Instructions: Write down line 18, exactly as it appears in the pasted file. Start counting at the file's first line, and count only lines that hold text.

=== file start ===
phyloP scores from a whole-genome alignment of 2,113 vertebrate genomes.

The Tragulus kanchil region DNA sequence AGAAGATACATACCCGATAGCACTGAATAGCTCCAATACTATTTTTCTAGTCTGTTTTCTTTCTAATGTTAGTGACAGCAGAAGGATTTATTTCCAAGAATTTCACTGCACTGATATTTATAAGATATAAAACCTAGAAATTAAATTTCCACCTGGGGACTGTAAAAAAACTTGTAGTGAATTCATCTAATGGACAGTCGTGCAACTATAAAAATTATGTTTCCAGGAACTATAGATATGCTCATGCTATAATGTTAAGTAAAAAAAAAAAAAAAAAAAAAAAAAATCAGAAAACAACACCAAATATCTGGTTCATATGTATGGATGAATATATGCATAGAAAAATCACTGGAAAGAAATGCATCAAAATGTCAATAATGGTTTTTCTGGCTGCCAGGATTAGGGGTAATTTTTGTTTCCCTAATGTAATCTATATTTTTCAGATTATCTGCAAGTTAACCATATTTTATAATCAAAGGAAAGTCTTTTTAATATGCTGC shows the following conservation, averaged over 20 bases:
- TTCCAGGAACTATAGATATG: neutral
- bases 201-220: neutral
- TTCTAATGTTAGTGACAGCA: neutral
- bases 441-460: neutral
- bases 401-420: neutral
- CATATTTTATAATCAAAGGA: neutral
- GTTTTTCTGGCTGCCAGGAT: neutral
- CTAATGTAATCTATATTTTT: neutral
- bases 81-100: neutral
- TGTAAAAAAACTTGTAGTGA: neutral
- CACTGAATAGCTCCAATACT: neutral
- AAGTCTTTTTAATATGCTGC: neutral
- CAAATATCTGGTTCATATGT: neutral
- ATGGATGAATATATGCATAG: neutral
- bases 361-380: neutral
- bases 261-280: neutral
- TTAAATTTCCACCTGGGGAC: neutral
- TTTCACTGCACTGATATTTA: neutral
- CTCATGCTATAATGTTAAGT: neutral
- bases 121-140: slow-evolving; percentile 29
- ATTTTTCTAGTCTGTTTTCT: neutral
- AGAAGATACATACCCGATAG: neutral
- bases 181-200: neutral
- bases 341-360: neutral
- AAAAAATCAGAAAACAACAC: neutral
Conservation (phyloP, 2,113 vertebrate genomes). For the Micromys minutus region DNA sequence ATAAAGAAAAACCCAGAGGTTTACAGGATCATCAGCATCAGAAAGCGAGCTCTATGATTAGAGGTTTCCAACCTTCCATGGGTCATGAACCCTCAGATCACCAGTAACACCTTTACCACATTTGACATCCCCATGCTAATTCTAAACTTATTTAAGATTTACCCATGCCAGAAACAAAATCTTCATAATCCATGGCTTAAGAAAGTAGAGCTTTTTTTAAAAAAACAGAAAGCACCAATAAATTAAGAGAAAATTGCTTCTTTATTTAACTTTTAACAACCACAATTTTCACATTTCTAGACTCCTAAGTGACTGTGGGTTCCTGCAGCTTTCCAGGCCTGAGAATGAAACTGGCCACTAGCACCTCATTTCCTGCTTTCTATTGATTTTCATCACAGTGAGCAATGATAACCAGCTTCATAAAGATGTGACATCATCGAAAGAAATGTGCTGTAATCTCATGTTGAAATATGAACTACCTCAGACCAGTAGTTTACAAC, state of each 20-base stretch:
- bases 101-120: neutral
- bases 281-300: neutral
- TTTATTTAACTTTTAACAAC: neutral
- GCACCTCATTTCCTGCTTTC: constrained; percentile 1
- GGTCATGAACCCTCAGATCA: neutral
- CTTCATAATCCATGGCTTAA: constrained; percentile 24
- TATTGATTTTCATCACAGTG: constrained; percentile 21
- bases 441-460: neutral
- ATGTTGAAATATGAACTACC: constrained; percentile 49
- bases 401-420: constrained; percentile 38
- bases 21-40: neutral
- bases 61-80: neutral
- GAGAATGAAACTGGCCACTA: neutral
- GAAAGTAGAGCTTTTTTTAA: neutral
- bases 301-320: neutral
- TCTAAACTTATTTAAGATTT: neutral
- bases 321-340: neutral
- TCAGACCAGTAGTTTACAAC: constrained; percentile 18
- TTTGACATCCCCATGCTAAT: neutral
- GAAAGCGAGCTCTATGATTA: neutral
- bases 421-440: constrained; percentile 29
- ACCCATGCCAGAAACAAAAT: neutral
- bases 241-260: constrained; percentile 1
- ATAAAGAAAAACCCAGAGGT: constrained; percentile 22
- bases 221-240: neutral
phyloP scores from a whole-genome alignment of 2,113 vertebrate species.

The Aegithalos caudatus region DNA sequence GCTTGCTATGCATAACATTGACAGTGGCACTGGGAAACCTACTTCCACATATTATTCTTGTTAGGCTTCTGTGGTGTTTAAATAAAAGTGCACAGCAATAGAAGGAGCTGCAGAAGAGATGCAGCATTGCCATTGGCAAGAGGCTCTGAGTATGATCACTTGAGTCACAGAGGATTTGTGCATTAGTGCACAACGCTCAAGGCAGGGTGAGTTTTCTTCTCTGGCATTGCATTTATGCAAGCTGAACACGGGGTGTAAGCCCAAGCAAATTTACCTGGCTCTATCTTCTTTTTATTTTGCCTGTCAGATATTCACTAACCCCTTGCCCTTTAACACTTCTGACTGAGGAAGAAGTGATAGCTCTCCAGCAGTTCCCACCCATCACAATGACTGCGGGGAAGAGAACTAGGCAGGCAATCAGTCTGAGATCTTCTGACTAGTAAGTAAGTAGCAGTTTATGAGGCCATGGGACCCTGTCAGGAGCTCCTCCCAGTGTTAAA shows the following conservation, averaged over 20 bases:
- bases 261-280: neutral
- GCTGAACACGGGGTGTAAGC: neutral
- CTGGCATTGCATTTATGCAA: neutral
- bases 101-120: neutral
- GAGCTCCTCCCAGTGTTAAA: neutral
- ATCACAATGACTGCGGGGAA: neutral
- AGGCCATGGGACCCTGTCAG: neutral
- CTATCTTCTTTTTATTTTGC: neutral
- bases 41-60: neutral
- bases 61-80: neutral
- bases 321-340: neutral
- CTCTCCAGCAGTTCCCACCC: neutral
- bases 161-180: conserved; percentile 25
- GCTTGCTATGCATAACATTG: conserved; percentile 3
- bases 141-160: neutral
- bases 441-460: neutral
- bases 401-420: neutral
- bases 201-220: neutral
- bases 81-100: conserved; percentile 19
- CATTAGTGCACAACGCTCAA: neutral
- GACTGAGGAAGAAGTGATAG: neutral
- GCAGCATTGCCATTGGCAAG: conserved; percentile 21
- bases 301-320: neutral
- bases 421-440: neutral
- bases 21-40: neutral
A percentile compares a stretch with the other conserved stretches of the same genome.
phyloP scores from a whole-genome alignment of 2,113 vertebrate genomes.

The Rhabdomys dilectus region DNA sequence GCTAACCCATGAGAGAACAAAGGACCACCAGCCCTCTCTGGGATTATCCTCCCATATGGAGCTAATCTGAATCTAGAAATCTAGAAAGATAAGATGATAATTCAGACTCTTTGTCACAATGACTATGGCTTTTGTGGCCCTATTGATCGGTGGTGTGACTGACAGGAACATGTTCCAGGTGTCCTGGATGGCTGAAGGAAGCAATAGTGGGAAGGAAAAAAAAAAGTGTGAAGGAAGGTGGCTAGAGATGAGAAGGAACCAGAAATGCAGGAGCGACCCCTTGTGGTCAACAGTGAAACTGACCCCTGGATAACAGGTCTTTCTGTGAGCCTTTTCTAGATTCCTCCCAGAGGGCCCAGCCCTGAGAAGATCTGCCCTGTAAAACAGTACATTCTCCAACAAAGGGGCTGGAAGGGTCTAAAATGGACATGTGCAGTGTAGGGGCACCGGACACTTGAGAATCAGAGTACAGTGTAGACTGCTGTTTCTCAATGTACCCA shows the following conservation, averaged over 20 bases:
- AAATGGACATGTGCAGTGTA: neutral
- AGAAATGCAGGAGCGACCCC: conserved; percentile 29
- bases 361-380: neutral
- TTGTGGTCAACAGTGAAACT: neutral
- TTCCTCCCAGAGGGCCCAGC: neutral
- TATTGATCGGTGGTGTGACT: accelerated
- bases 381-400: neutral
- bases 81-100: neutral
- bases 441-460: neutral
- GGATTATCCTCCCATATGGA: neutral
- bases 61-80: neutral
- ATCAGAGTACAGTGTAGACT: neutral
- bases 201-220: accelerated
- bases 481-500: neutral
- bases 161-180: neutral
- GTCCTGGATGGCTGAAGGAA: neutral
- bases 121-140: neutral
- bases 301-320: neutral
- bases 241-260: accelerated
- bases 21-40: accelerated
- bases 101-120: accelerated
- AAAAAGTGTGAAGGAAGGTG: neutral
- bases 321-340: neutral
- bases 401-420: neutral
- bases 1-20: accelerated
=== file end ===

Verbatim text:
- bases 261-280: neutral